The history of Ale (and other alcohol) at Christmas
Beers at Christmas have been a thing since, well before we even had Christmas in the western world. Throughout history alcohol nearly always formed a part of any celebration for reasons that should be quite obvious. But there is more to seasonal ales that some lairy druids wanting to party (although they very much did).
Winter had always been a time of ritual and celebration, with events like the winter solstice it is almost natural that people would make this a time of special events. Beers in this early period would have been quite different from what we drink now. Hops were not widely adopted and grains not properly specialised or readied. Spices, honey and maybe even bits of tree like our Logger’s Lager would have been much more common for flavouring, bittering and preserving. Pre-medieval period though we have no way to know exactly what they did drink, even in the Medieval period it can be difficult to find good records, so before that when very little was written down and many things were simply oral tradition we can only learn a general outline. As time went on though this tradition of winter beers was not lost, like many things Christianity co-opted to help bring in the west beer stayed a central feature of celebrations in the winter. Monasteries were known to be a centre of brewing and with this came specialist Christmas ales.
Partly because the lack of hops meant these beers did not last very long and partly because it was not always easy to get certain ingredients being seasonal was much more important to these beers. This is something we still see done but it is more out of tradition rather than necessity. This goes a long way to explain why the beers became so special at these times, it simply was not possible to have them at any other time of the year so they become intrinsically linked with the season and events. Food and beer was even given as gifts sometimes including to the poor, though monasteries also took advantage of this such as tenants of the town of Lagrasse. To be able to keep certain livestock including rabbits the monks ordered each family give up their best bunny as payment.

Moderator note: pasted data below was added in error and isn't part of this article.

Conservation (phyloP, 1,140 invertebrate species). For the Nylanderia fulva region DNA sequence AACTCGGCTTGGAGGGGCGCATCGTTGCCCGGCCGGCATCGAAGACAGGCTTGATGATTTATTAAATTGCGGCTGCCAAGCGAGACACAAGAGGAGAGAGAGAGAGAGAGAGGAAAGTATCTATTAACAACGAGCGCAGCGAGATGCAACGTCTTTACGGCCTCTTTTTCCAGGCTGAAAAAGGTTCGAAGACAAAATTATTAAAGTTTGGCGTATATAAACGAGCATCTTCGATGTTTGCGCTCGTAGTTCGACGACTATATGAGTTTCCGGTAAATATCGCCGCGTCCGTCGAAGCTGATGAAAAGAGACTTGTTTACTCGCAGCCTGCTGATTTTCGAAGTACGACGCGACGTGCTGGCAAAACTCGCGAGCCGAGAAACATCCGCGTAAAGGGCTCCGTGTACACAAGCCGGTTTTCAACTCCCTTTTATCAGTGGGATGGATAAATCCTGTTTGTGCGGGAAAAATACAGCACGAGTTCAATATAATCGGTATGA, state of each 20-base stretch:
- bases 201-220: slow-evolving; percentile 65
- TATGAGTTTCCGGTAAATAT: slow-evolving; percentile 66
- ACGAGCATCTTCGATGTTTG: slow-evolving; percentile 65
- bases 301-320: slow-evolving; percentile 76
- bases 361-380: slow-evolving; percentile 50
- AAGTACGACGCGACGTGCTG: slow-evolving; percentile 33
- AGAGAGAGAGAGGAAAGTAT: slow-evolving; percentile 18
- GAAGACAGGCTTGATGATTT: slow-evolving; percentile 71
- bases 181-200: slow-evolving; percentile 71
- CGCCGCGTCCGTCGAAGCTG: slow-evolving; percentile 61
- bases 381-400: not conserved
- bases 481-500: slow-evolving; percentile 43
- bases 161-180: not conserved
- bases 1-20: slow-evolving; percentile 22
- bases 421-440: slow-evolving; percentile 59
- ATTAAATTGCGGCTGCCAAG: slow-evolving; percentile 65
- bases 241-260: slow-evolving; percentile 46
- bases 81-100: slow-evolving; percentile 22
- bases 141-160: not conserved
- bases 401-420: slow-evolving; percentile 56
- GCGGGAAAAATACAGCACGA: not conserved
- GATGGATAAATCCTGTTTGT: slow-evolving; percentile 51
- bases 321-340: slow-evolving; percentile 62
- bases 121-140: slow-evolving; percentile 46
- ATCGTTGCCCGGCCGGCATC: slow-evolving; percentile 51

With this traditions for each region came to and this can be seen in the ales and other alcohol they drink. One thing you’ll find these beers have in common is they are very strong and very warming which is exactly what people wanted at this time. Germany has a wide range of beers for Starkbierzeit, strong beer season. Weihnachtsbier are German Christmas beers and come in all types like Weihnachtsbockbier , Festbier and also Starkbier to name a few. Many of these are sold at Christmas markets for tired and cold shoppers. Gløgg is a spiced Scandinavian wine sometimes mixed with spirits, it features cardamom, cinnamon sticks and even some orange peel. Denmark has Juleybryg, Nisseøl and Påskeøl. A brand of Julebryg called Tuborg is only available for 10 weeks it is the 4th best selling beer in the country, releasing with the annual J-day since 1990 making it a more modern tradition.
So new and old ale has always be a central part of winter and the celebrations that come with it.